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    Negotiators OK Farm Bill; Bush Vows Veto

    The Prez calls on Congress to extend the current law for at least a year.

    As House and Senate negotiators at long last reached a final agreement on a new farm bill, President Bush vowed to veto the measure, according to Agriculture Secretary Ed Schafer.

    Members of the Senate and House conference committee have been working for a month to resolve their numerous differences on the measure, versions of which were approved by each chamber last year.

    The two chambers plan to take a formal vote on their compromise bill soon, potentially as early as this week. Two-thirds of the money of the five-year bill would go to public nutrition programs, such as food stamps.

    "If this bill makes it to my desk, I will veto it," President George W. Bush said in a statement, criticizing the bill for overspending and offering too little reform. "In the absence of a good farm bill, I call on Congress to extend current law for at least one year."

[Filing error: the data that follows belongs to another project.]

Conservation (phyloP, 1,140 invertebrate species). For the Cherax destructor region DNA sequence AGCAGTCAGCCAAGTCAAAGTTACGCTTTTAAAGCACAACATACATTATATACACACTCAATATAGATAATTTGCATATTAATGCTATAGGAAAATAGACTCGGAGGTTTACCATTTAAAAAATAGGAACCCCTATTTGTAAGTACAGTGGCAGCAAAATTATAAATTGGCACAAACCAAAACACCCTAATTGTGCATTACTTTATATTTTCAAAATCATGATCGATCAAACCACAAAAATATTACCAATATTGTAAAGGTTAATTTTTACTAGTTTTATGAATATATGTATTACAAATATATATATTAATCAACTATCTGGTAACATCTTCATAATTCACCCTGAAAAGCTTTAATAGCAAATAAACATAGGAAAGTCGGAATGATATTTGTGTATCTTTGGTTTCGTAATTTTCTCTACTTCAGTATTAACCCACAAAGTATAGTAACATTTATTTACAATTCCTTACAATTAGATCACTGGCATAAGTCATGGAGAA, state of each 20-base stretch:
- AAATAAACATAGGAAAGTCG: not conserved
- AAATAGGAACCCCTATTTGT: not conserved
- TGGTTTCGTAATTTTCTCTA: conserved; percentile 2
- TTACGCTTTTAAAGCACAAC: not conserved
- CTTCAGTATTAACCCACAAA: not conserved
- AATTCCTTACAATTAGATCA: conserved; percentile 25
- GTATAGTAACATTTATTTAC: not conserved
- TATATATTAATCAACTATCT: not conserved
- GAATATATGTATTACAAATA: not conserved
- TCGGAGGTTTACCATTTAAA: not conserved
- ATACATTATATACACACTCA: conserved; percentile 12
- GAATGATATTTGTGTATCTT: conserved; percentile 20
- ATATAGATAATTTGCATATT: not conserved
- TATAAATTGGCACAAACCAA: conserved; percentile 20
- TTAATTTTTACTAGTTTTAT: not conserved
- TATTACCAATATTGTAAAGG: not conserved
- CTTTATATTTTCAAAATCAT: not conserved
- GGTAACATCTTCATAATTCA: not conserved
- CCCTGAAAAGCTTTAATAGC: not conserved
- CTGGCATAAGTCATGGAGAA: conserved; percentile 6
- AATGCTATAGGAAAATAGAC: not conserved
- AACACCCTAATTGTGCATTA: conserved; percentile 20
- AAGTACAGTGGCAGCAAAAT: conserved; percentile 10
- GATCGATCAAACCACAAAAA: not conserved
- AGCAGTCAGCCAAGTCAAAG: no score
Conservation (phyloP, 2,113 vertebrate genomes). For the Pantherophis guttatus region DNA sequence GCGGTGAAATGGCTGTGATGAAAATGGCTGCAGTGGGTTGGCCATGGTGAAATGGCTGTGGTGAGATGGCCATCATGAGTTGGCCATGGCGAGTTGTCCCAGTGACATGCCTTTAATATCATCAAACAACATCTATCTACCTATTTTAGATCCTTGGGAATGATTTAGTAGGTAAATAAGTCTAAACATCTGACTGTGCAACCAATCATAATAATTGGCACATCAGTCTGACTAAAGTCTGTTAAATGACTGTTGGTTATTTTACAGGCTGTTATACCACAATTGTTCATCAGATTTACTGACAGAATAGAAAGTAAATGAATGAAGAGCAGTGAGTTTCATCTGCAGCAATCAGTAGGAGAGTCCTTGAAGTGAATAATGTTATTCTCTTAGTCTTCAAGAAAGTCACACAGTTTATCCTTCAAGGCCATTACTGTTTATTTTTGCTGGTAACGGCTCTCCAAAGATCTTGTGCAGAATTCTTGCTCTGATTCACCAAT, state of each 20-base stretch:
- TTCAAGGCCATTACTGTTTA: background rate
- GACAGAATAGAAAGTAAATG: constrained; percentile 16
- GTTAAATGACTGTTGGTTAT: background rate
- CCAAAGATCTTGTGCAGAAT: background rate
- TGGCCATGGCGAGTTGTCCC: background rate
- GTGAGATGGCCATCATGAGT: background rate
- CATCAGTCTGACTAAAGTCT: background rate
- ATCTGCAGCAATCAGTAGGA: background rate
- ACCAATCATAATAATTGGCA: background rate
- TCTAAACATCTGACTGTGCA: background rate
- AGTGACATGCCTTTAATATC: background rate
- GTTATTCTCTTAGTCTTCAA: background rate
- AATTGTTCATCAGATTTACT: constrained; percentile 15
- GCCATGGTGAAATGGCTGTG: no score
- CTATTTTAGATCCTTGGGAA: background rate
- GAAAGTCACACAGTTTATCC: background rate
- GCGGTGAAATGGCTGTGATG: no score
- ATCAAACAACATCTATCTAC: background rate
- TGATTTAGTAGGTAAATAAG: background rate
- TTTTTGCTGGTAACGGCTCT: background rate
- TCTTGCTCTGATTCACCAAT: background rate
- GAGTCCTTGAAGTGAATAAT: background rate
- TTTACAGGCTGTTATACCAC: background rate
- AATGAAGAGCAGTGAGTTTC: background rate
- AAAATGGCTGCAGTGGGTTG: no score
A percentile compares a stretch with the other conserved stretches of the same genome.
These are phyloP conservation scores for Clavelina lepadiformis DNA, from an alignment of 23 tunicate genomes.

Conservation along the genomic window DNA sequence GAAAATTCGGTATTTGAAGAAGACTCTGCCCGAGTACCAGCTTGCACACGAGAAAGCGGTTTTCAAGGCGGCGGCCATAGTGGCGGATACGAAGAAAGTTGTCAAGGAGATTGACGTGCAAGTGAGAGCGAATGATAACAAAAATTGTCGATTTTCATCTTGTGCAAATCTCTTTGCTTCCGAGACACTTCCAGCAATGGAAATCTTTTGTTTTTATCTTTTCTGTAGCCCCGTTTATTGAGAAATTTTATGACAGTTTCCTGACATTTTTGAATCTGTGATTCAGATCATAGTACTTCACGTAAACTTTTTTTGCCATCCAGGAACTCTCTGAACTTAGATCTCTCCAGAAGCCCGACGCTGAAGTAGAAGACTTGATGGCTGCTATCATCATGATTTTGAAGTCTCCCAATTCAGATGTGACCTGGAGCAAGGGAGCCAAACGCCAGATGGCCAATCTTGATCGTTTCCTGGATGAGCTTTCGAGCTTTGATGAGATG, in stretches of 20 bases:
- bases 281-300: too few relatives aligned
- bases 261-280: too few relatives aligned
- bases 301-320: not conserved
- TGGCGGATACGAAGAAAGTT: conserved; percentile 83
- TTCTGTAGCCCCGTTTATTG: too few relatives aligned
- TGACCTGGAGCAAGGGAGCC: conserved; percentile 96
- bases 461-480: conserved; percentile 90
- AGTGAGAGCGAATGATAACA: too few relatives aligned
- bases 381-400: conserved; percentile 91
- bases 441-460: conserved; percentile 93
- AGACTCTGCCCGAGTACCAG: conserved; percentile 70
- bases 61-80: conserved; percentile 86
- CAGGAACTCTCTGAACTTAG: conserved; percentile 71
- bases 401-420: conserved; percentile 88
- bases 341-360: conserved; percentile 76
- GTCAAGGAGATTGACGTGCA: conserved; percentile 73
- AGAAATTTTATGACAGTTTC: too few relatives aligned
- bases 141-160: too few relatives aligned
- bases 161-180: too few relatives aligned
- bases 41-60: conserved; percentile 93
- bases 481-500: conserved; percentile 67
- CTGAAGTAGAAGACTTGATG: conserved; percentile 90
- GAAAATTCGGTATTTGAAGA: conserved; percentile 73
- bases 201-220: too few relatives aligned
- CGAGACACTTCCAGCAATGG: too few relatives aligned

Nutrition programs would get a $10.3 billion increase in funding over 10 years under the bill. Land stewardship would get an additional $4 billion, specialty crops $1.35 billion and biofuel development $1.2 billion. Crop insurance and crop supports would be cut.
    With food prices forecast to rise by 4.5 percent this year, anti-hunger groups say the bill will help poor Americans buy food. It would adjust the food stamp formula, resulting in slightly larger benefits, and increase federal donations to food pantries.

    The Grocery Manufacturers Association (GMA) supports both President Bush's threat to veto the bill and his call for a one-year extension.

    "Despite record farm prices and wealth, farm bill negotiators missed a rare opportunity to reform farm subsidies to help many more farmers, consumers and communities, and to meet our commitments to our trading partners," GMA president and c.e.o. Cal Dooley said in a letter sent to Capitol Hill.

    "USDA reports that net farm income will top $92 billion in 2008 - well above the 10-year average of $61 billion - and large commercial farmers will earn nearly $300,000 annually. Nevertheless, farm bill negotiators included no meaningful limits on who can receive subsidies or the amount a producer can receive.  In fact, Congress increased subsidies for some farmers, including costly new subsidies and protections for sugar producers that will increase the cost of food at a time of record food inflation.

    "Although we strongly support efforts to increase funding for anti-hunger assistance programs," GMA's letter continued, "we urge legislators to reduce direct payments and other subsidies to make these long overdue investments."

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